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- 05/24/18--12:06: _Israel reportedly j...
- 05/25/18--13:01: _About 40 US soldier...
- 05/27/18--13:17: _One area of Syria i...
- 05/28/18--19:28: _John Bolton will re...
- 05/30/18--11:56: _Trump reportedly br...
- 05/31/18--01:39: _Assad demands US le...
- 06/02/18--11:26: _Ex-Trump aide says ...
- 06/03/18--06:50: _Syrian President Ba...
- 06/04/18--08:49: _Inside the most emb...
- 06/07/18--14:48: _The world is less p...
- 06/09/18--09:05: _How US Marines got ...
- 06/14/18--03:11: _Israel's Netanyahu ...
- 06/14/18--06:26: _Some of the militia...
- 06/17/18--17:42: _US denies reports t...
- 06/20/18--07:45: _Technology could he...
- 06/26/18--00:07: _Israeli missiles st...
- 06/27/18--08:32: _The US is pulling o...
- 06/27/18--12:19: _John Bolton just di...
- 06/28/18--08:38: _Photos show Aleppo ...
- 06/28/18--12:31: _Here are the first ...
- 05/24/18--12:06: Israel reportedly just launched missile attack near Homs in Syria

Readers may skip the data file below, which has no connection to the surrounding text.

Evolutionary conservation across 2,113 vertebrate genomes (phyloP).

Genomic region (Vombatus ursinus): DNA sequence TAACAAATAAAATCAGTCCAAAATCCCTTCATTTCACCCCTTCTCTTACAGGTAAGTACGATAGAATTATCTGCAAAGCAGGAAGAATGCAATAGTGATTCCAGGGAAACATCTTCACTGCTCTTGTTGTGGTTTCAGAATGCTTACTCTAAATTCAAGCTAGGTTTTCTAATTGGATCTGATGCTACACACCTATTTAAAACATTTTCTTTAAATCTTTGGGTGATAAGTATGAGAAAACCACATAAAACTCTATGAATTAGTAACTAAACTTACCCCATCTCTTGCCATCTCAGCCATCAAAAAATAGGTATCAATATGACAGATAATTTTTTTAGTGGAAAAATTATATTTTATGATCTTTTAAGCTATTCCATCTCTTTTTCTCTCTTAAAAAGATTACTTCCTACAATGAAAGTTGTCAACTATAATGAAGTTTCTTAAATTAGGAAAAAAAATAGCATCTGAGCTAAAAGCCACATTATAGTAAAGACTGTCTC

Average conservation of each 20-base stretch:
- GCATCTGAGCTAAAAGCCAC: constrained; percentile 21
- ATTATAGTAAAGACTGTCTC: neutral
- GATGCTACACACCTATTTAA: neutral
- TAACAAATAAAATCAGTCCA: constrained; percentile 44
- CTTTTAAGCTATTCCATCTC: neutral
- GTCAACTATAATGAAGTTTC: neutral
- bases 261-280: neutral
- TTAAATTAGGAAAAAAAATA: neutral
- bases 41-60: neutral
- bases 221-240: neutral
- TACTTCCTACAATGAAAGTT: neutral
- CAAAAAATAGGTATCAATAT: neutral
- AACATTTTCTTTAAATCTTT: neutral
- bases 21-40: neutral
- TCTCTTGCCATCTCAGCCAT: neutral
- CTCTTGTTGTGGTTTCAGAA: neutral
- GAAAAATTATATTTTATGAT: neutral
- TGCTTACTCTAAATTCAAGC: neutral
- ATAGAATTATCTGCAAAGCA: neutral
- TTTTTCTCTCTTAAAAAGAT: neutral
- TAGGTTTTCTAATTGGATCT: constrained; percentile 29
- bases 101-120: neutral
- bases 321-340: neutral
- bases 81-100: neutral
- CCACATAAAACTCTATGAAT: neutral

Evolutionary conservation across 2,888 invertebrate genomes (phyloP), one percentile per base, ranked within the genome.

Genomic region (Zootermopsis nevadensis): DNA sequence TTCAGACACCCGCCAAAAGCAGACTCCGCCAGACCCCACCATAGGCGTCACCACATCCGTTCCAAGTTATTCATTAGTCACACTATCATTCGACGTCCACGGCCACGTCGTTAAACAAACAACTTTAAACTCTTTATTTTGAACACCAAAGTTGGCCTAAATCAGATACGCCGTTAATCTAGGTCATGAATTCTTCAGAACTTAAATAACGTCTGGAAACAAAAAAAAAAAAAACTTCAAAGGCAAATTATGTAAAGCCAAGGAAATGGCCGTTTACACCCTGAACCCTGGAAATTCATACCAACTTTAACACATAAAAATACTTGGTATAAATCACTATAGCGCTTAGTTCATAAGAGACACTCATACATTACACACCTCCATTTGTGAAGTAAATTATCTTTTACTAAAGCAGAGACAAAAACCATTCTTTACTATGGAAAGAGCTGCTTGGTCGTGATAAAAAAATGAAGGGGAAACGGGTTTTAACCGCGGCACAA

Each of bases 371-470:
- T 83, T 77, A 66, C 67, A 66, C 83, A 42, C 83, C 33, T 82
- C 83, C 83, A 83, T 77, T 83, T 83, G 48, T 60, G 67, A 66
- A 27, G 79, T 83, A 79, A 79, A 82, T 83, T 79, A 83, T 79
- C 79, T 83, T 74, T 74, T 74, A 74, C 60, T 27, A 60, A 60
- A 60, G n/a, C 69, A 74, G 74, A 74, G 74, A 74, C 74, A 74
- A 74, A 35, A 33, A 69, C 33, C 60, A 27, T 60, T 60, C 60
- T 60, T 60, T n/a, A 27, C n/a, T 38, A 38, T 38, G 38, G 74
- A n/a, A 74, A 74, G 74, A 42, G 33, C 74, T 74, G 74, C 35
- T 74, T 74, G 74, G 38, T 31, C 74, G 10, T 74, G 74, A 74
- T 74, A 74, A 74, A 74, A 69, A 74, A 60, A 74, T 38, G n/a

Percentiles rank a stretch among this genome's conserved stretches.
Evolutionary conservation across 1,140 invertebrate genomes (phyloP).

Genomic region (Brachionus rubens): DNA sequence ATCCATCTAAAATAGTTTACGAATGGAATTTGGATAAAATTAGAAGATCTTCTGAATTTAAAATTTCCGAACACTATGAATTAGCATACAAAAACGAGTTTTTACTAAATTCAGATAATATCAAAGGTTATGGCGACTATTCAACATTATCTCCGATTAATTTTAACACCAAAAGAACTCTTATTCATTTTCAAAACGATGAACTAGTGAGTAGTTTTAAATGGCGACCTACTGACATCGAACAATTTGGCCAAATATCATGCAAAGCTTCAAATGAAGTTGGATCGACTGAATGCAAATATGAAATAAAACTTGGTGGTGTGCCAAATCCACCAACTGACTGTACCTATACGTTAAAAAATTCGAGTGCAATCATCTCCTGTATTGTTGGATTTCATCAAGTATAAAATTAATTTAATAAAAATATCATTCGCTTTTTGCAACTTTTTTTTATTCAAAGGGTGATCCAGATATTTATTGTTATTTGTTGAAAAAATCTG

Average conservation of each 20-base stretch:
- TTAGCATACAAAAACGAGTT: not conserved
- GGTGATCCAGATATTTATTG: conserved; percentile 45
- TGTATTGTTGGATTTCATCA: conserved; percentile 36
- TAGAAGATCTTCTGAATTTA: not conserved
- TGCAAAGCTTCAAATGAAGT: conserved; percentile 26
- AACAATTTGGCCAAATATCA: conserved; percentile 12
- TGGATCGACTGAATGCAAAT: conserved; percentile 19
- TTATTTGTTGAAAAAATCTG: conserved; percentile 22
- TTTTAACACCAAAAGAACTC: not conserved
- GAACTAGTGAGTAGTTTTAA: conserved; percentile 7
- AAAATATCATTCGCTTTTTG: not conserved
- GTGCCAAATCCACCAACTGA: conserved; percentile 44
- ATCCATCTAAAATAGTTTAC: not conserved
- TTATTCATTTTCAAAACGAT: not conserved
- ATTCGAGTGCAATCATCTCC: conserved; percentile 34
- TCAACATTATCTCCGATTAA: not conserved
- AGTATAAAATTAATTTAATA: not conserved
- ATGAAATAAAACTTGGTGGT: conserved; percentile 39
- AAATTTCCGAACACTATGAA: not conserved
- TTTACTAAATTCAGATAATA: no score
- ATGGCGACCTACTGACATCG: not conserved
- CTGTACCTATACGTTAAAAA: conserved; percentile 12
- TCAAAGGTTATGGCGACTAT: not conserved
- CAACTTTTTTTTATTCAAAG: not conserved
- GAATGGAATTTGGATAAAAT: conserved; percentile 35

- Israel reportedly launched missiles at a military airport near Homs in Syria on Thursday.
- Al-Qusayr is an Iranian Revolutionary Guard and Hezbollah stronghold.
- Roughly 40 US commandos held off about 500 forces loyal to the Syrian government — including Russian mercenaries — in an intense firefight in early February, The New York Times reports.
- No US troops were harmed, but hundreds of pro-government forces were killed, according to The Times.
- The firefight took place at an outpost next to a Conoco gas station in eastern Syria on February 7.
- 05/27/18--13:17: One area of Syria is shielded from the worst of the brutal war
- Syria has estimated 511,000 deaths since war began in 2011.
- The Bashar al-Assad regime has gained power, and outside involvement from other countries suggests the conflict will only get worse.
- Yet, there's one area in Syria that remains comparatively stable — the Quneitra province and the adjacent part of Daraa province.
- These regions have seen significantly less fighting, extremist groups do not have the upper hand, and consistent aid is delivered by NGOs and civic organizations.